U.S. filmmakers welcome in Deauville


DEAUVILLE, France -- When the American Film Festival began here in this old horsey-set beach resort 18 years ago, it was mainly a collection of French film nuts who had a passion for Hollywood.

"It was small and quaint," remembered Jack Valenti, president of the Motion Picture Assn. of America and a regular attendee, "a festival on the picture-postcard Normandy coast of France dedicated to the showing of American films."

But in recent years, the 10-day festival, set not far from Omaha Beach and the World War II battlegrounds and cemeteries, has developed as an important political beachhead for the American film industry -- and a staging ground for the drive into the increasingly important European market.

"As the years went by," Mr. Valenti said in an interview, "business in the United States stabilized. Western Europe became an important growth area."

When the festival began in 1974, only 20 percent of American movie revenues came from abroad. This year, he said, foreign revenues top 40 percent of the American total -- and 55 percent of that comes from Europe. Behind Japan and Britain, France is the third most important national market for American films.

And, slowly, the internationalization of the American film industry has changed the character of the Deauville Festival. Once reluctant to spend money and time on the small all-American festival on the rainy Normandy coast, U.S. movie moguls now come here readily.

Unlike the better-known international film festival in Cannes, Deauville offers a showcase for American films without the clamor of the movie marketplace and international rivalries of the competition at Cannes.

At Deauville, the American industry gets essentially a free ride in the French press, full of fawning interviews with U.S. stars and directors in the key days after the French population returns en masse from summer vacation. Because of the wartime contact with U.S. troops, Normandy has long been the most pro-American of French regions. What better place for the American film industry, under attack in Paris and other regions for "cultural imperialism," to set up its advance European reconnaissance positions?

The role Deauville plays for American films has not been lost on local officials, many of whom have come under attack from political leaders in Paris for catering too enthusiastically to American interests. Deauville Mayor Anne d'Ornano, who once worked as a nurse in the United States, helped the American cause here recently by pushing for construction of a new glass-and-marble $55-million convention center with 1,500-seat theater that serves as the festival's centerpiece.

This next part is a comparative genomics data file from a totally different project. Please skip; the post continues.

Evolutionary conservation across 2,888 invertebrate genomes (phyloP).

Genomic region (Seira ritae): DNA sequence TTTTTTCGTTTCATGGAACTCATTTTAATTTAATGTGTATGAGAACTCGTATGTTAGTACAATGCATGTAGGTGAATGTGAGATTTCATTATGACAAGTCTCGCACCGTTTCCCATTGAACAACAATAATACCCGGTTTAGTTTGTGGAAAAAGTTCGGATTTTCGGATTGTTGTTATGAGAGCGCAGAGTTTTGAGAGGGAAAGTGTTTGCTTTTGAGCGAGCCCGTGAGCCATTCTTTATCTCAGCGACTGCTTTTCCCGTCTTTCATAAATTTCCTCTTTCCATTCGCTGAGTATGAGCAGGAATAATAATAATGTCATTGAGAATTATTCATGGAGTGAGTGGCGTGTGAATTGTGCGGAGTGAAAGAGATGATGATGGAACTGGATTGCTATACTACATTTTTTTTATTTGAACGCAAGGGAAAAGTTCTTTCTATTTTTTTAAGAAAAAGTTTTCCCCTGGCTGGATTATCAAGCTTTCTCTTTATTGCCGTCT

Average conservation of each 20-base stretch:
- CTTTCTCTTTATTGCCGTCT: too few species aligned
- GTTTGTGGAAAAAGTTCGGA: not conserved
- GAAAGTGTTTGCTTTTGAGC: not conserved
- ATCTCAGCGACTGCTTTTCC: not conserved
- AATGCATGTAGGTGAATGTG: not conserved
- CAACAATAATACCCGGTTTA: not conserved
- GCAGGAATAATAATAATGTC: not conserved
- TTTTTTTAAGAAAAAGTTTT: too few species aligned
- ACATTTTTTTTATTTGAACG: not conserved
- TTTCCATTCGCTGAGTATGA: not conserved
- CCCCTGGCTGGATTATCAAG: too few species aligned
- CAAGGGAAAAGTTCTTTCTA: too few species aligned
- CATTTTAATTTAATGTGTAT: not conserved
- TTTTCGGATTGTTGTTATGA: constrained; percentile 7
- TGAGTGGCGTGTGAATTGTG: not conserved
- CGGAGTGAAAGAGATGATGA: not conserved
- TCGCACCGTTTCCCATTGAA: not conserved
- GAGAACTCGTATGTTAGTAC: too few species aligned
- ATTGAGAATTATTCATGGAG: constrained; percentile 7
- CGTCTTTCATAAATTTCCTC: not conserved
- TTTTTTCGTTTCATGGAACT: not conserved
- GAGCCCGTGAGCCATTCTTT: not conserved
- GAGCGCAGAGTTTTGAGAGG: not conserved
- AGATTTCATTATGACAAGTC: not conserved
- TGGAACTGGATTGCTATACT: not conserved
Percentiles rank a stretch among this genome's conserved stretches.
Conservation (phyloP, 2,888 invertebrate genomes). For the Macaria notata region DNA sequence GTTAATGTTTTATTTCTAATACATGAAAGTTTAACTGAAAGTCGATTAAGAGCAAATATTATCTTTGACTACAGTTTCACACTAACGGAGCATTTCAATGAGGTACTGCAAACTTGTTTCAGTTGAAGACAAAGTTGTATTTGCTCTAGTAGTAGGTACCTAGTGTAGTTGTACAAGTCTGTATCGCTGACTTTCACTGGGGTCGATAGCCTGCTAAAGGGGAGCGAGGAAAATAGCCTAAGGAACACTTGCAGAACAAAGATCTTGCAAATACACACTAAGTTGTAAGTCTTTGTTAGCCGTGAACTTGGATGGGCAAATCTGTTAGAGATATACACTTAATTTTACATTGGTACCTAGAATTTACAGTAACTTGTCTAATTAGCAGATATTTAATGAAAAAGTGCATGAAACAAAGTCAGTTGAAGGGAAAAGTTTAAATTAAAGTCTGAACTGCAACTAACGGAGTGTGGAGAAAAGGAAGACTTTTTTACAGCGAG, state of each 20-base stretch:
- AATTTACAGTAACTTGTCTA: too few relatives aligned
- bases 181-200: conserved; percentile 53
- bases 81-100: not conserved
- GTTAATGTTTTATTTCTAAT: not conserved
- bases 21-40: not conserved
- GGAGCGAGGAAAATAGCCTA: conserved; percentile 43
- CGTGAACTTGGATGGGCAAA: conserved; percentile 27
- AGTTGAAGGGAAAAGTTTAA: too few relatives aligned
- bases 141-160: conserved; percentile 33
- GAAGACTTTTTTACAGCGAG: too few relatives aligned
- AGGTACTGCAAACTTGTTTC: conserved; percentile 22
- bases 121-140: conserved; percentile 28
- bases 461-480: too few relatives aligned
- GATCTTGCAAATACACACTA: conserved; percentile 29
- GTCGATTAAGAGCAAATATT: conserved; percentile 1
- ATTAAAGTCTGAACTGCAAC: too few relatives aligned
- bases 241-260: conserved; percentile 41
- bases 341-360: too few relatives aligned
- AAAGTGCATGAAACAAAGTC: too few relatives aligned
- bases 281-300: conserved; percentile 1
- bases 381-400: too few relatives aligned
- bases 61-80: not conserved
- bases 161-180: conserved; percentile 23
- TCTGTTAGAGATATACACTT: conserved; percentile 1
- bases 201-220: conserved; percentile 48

Despite the increased capacity of the new theater, a near riot occurred Saturday night at the gala opening, featuring the new Clint Eastwood Western, "Unforgiven." More than 3,000 people, many in tuxedos, showed up outside the building hoping to attend.

The largest-ever crowd at the festival, said organizer Andre Halimi, represented the paradox of the French public and its love-hate relationship with American films.

French intellectuals and artists complain that the dominant American film industry threatens the indigenous French industry with extinction. "But the same French wait in line to see American films," said Mr. Halimi, ". . . it just makes them feel guilty."

Ms. d'Ornano and other local officials were delighted to host the festival, held every year in September, because it helped extend the short season of the aging casino and beach resort where King Farouk, among other high rollers, gambled away their fortunes.

Deauville and its upper-class sister resorts in Le Toqueville and Biarritz could no longer survive on the brief, rich season of racing, polo and gambling to carry them all year.

As part of its effort to build a year-round convention business, the Deauville city government put up the money (about $400,000 this year, Ms. d'Ornano said) to host the film festival. The late French casino czar Lucien Barriere, owner of the three grand hotels in town, began the tradition of giving free suites to visiting American film stars and directors. That leaves American film studios with the cost, estimated by Mr. Valenti at about $50,000 per studio, of transporting their stars to Deauville.

Festival organizers claim it has never been very difficult to persuade American talent to visit.

This year, the American stars here include Mr. Eastwood, Robert Duvall, Jack Lemmon, Ray Liotta, Steve Martin, Joe Pesci, Jason Robards, Tim Robbins, James Coburn, Jessica Tandy and Bridget Fonda. Directors include Joseph Mankiewicz, Brian De Palma, Paul Schrader, Stanley Kramer and Michael Apted.

So far, Mr. Apted's American Indian police thriller "Thunderheart" and Penelope Spheeris' "Wayne's World" have been crowd favorites among the 28 films to be shown at the festival.

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